Several months ago, good friends of mine who have passionately and thoughtfully blogged about music alongside me for the last few years started receiving notices that posts alleged to contain “illegal” music were being completely deleted from their Blogger sites. Gone. No warning, no chance to remove music or contest the deletion.
Many of the songs were originally posted with label or promo company permission, even encouragement. Many of the illegal posts were old, and thus contained dead links, so it was all a bit pointless. One guy had even posted a long and well-written interview with a band that had provided some free demos to fans. They went on to get signed to the majors; he went on to find the post vanished into the ether, along with all his hard work and creative writing.
This isn’t okay with me. I truly pour myself into this site and writing genuine words about the music I love, in what I hope is a thoughtful and engaging way. The thought that I could wake up to find parts of it totally gone – well, it freaked me out.
My friend Jeff Weiss (from Passion Of The Weiss) wrote an exhaustive article for the LA Weekly that ran yesterday, all about Google’s censorship tactics. It seems a bit like the left hand not knowing what the right hand is doing, and oft-well-intentioned bloggers losing their work in the crosshairs. I’m happy now here, in my own fifedom (with the irreplaceable help of the guys from DayJob), and on my own server. I feel regretful that Google has taken to these tactics without a full understanding of how not all music bloggers are 13-year-old kids posting links to the full new pirated Fall Out Boy album. I watch with curiosity to see how long it takes all facets of the industry to get whatever new paradigm we are crafting here together.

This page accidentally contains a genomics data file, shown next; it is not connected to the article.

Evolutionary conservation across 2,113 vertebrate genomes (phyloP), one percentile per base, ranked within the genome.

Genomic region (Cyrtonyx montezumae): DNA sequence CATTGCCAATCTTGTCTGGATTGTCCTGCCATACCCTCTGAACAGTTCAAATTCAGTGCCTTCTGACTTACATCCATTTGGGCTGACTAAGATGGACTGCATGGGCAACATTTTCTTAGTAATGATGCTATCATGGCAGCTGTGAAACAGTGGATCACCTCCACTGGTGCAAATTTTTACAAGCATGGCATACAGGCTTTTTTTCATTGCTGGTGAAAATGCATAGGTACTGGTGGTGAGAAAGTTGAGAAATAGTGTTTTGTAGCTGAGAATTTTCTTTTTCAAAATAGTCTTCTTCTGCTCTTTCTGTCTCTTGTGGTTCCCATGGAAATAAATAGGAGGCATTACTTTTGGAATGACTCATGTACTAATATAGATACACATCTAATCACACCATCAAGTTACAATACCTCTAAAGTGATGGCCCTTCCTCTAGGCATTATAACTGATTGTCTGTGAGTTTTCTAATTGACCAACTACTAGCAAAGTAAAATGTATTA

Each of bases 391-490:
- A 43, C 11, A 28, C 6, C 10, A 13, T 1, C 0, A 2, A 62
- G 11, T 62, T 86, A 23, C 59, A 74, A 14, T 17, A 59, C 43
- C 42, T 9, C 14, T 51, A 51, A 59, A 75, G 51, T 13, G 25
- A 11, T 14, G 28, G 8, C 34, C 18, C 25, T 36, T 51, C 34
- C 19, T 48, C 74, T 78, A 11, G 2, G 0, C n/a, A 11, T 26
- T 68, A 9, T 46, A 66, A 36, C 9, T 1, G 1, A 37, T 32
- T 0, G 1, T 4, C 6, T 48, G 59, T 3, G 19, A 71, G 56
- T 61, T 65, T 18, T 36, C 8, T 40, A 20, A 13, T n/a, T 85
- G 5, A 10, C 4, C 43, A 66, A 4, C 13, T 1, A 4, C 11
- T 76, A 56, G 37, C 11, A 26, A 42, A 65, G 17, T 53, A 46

(In the meantime, when we go to jail, um… can we share a cell?)